Maitake Frondosa Mushroom as Food and Supplement
What Maitake Frondosa Mushroom Can Do For You
Maitake frondosa mushroom has a special place in mycophagy (Greek: myco=fungi phagy=eating), especially in the east. Maitake (Grifola frondosa) is well known to have a satisfying umami flavor — also known as the fifth flavor. Maitake frondosa mushroom has made creative appearances in culinary history, from classic stir-fries and soups to muffins and desserts. While celebrated for its unique, savory flavor, the benefits of maitake frondosa mushroom go far beyond pleasing our taste buds. To experience maitake tincture from Mushroom Revival, click below.
Cultivation of maitake is a fairly recent practice, beginning in Japan in the mid-1980’s. Artificial cultivation was not easy in the beginning. Unlike other gourmet mushrooms, such as enoki and shiitake, maitake does not grow on logs. Rather, maitake frondosa mushroom grows on the bases of large oak trees, from the centers of trees, or from rotting roots. (1) Once artificial cultivation became possible, the public was ready and willing to take advantage, and by 1999, cultivators grew about 40,000 metric tons of Grifola frondosa.
Maitake Frondosa Mushroom as a Supplement*
Coincidentally, consuming this delicious mushroom helps us combat the adverse effects of our not-so-healthy choices.* Maitake contains powerful polysaccharides that have shown to help manage weight, support normal blood sugar levels, support normal cholesterol, and aid in digestion.* Supplementing regularly with maitake can be a supportive adjunct to a regimen for diabetes, hypertension, and obesity.*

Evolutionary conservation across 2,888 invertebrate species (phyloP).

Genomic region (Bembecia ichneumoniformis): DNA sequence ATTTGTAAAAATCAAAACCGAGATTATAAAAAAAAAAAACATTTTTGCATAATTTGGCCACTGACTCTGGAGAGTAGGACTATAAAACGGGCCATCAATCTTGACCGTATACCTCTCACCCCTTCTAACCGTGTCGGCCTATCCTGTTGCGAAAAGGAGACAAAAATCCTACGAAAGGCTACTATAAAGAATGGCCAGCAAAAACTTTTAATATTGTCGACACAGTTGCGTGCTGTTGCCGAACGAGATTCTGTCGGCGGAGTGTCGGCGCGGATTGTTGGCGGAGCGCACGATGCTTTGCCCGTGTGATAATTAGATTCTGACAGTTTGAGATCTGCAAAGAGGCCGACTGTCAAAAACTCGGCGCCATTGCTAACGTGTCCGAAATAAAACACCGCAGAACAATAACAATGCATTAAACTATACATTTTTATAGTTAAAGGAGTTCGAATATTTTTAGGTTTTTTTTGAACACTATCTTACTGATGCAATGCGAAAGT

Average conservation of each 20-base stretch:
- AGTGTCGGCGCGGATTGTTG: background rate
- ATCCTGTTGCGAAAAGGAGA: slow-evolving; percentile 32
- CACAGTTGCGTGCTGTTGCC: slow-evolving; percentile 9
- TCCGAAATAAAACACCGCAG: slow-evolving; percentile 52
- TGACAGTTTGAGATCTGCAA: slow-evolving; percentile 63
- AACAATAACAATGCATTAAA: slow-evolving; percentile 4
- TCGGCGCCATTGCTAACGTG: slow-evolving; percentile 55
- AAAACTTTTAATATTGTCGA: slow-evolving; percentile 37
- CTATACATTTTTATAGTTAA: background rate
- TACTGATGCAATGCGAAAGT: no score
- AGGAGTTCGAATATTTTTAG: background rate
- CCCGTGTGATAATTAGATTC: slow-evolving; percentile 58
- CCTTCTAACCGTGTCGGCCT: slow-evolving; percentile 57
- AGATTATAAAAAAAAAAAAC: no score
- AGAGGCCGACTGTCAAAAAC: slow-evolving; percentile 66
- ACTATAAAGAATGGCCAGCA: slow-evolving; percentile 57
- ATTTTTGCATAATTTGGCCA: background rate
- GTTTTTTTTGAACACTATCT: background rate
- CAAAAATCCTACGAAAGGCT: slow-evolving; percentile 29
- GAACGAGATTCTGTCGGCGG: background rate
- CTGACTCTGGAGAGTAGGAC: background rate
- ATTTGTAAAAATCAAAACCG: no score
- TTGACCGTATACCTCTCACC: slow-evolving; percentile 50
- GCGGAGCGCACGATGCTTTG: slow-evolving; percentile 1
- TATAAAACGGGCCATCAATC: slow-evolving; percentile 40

You can find maitake frondosa mushroom in some grocery stores during the season, or even in your own local forests, to incorporate into your home cooking. For regular doses of maitake’s beneficial compounds, consider investing in a tincture that you can take daily. At Mushroom Revival, we strive to offer the highest quality mushroom tinctures for your health! Find dual-extracted, 100% fruiting body, organically grown maitake frondosa mushroom tincture here:
Maitake Frondosa Mushroom as Food
A maitake extract can also be used in the kitchen in a multitude of creative ways! Use as a flavor enhancer for an array of savory dishes, or consider something more unique like these Ginger and Maitake Chew Balls. The maitake frondosa mushroom and grated ginger root work in tandem to reduce inflammation and prevent stomach issues. These chew balls make a great snack to have on hand whenever your system needs a little TLC.
The Recipe: Ginger and Maitake Chew Balls
Makes about 20 balls
15 minute cooking time, 4 hours wait time
- 30 dried dates, approx. 2 cups
- 1 tablespoon almond butter
- 3 tablespoons grated fresh ginger
- 1/2 teaspoon pure vanilla extract
- 1/4 teaspoon fine sea salt
- 3 tablespoons coconut oil
- 1/2 teaspoon liquid stevia
- 1/2 teaspoon ground cinnamon
- 5 dropper-fulls of maitake tincture
- 1/2 cup crushed nuts of your choosing
- Soak dates in water for 2 hours, then squeeze out the water with a clean, absorbent towel.
- Put dates in high speed blender or food processor with almond butter, ginger, vanilla, salt, coconut oil, maitake tincture, stevia and cinnamon. Blend until smooth—it may be necessary to tamp down contents.
- Form the dough into one large ball and place in a bowl. Cover directly with plastic and freeze for 1 hour.
- Take chilled dough from freezer and roll into 1-inch balls using your hands.
- On a separate plate, spread out crushed nuts. Roll balls to coat with nuts and transfer to clean plate.
- Refrigerate for 1 hour before you serve, and store the balls in an airtight container in the fridge for up to 10 days.
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- Isokauppila, Tero. Healing Mushrooms: A Practical and Culinary Guide to Using Mushrooms for Whole Body Health. New York, NY, Penguin Random House, 2017.
*These statements have not been evaluated by the Food and Drug Administration. These products are not intended to diagnose, treat, cure, or prevent any disease.